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Public Enemies, Local Heroes:
The Irish-American Gangster Film in Classic Hollywood Cinema
In 1928, the Irish-American politician Al Smith went down to defeat in a presidential election that one historian has described as "the first truly great hate campaign in modern American history."1 Smith's nomination suggested that urban Irish Catholic America had finally come of age, but his campaign against Herbert Hoover gave new life to an ethno-religious bigotry the likes of which had not been seen since the heyday of the Know-Nothings in the 1850s. Yet Americans who rejected the Irish in politics nonetheless embraced them in culture. The twenty years following Smith's electoral defeat saw Irish Americans achieve a privileged place in the most dominant medium of modern American popular culture, Hollywood cinema. In 1945, Going My Way, a film about an Irish-Catholic priest's efforts to save a poor urban parish from insolvency, swept nearly every major award at the year's Academy Awards ceremony. The broad appeal of Irish-American stories in the Hollywood films of the 1930s and 1940s lay primarily in their ability to present the Irish as representative of a broader ethnic vision of the city as an urban village, fully ethnic yet fully American. The cultural rehabilitation of Irish America began in the most unlikely of all film genres: the gangster film.
For many Americans in 1928, there was little difference between Al Smith and Al Capone. One was an Irish politician, the other an Italian gangster; but as urban, ethnic "wets," both appeared equally criminal in their threat to the religious and cultural preeminence of rural and small town Protestant America. Despite the ascent of Capone as king of the real-world gangsters, the Irish-American actor James Cagney established the Irish-American gangster as the most heroic urban criminal of Hollywood's golden age. Little Caesar (1930) and Scarface (1932), the gangster films most directly inspired by Capone's life, present the gangster as a tragic hero driven to destruction by his desire for greatness; The Public Enemy (1931) and Angels with Dirty Faces (1938), Cagney's greatest Irish-American [End Page 48] gangster films, present the gangster as a local hero who dies a sacrificial death brought on by a primal loyalty to the ties of neighborhood. Cagney's films show how—even at their most criminal—Irish Catholics came to represent certain communal values that resonated deeply with Americans searching for signs of life in local ties threatened by the social dislocation of the Depression and the increasing nationalization of life under the New Deal.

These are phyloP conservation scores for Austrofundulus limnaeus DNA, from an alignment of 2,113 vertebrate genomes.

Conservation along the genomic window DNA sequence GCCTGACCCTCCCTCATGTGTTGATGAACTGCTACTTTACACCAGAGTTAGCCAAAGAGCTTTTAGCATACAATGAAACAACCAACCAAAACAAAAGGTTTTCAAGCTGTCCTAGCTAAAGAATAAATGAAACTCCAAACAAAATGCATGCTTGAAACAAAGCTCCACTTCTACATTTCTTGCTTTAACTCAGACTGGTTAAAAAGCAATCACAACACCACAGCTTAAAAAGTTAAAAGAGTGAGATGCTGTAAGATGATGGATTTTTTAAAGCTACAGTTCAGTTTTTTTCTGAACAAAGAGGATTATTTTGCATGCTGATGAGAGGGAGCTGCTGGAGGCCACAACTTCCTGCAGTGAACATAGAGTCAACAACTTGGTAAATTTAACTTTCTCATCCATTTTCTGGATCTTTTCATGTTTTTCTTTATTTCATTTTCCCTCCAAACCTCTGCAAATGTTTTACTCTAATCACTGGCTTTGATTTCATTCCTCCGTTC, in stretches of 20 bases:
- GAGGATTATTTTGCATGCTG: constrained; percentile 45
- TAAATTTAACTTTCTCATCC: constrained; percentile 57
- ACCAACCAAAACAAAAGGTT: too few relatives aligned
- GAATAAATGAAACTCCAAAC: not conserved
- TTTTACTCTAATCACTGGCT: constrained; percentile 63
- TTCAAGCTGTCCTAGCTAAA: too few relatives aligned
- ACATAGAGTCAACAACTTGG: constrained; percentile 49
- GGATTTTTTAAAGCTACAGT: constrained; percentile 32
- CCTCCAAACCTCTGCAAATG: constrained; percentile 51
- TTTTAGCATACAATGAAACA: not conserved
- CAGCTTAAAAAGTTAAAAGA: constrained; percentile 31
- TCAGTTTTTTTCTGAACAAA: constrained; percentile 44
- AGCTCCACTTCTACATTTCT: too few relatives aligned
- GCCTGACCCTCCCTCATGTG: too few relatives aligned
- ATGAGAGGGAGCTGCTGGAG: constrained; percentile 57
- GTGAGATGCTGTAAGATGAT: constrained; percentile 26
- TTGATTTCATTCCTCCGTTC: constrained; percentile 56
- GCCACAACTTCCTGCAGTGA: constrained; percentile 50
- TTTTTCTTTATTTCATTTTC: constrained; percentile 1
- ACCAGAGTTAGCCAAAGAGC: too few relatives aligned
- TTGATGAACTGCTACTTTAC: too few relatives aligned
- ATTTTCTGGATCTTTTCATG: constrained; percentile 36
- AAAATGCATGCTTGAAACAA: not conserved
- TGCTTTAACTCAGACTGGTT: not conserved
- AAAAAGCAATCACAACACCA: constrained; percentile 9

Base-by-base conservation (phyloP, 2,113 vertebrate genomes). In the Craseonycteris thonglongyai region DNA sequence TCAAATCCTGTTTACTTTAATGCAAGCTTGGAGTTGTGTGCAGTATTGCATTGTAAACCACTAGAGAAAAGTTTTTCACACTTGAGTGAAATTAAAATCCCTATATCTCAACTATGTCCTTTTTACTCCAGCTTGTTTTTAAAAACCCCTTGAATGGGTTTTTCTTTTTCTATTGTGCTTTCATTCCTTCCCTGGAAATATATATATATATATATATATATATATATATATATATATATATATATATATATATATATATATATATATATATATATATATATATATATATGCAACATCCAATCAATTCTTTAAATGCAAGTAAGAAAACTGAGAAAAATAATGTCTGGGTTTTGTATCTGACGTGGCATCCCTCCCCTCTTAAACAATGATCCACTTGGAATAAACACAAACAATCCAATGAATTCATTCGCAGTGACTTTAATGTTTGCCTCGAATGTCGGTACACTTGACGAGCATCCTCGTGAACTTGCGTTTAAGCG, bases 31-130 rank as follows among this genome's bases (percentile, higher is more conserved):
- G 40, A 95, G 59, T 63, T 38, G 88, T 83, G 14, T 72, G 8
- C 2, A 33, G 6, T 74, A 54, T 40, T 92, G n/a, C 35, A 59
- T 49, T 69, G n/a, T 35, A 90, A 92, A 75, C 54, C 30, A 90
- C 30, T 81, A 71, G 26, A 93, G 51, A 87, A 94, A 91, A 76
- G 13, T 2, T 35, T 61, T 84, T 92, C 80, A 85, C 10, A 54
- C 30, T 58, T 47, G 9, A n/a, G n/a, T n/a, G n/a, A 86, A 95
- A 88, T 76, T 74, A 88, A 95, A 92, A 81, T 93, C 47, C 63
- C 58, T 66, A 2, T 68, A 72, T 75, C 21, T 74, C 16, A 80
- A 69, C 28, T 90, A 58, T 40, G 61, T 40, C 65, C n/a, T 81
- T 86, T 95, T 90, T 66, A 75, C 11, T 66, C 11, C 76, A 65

Capone's celebrity in the 1920s, and the great cinematic achievements of such Italian-American directors as Francis Ford Coppola and Martin Scorsese in the 1970s, have all but erased the image of the Irish-American gangster from the history of American popular culture. The emergence of an Irish film culture in the 1980s and 1990s has, in turn, often served to reinforce an enduring sense of Irish-American cultural inferiority bequeathed by the debates on literary modernism in the early twentieth century: critics who once asked "Where is our James Joyce?" now ask "Where is our Neil Jordan?" In Hibernian Green on the Silver Screen, Joseph M. Curran acknowledges that Irish-American films "blazed the trail for other minorities" in Hollywood; however, the seemingly inexorable march toward assimilation that frames his study overshadows his account of those early achievements.
Curran credits Cagney's gangster films with securing for the Irish "unchallenged ascendancy as the movies' favorite ethnic minority," yet Joseph Breen—head of the Production Code Administration, the studios' chosen organ of self-censorship—emerges as the representative Hollywood Irish American. Such Irish Catholics as Breen, Martin Quigley, and Daniel Lord, S.J., as well as the heavily Irish Catholic Legion of Decency, undeniably played a major role in film censorship. Still, to equate Catholic support for Victorian sexual norms with "a ringing endorsement of the status quo...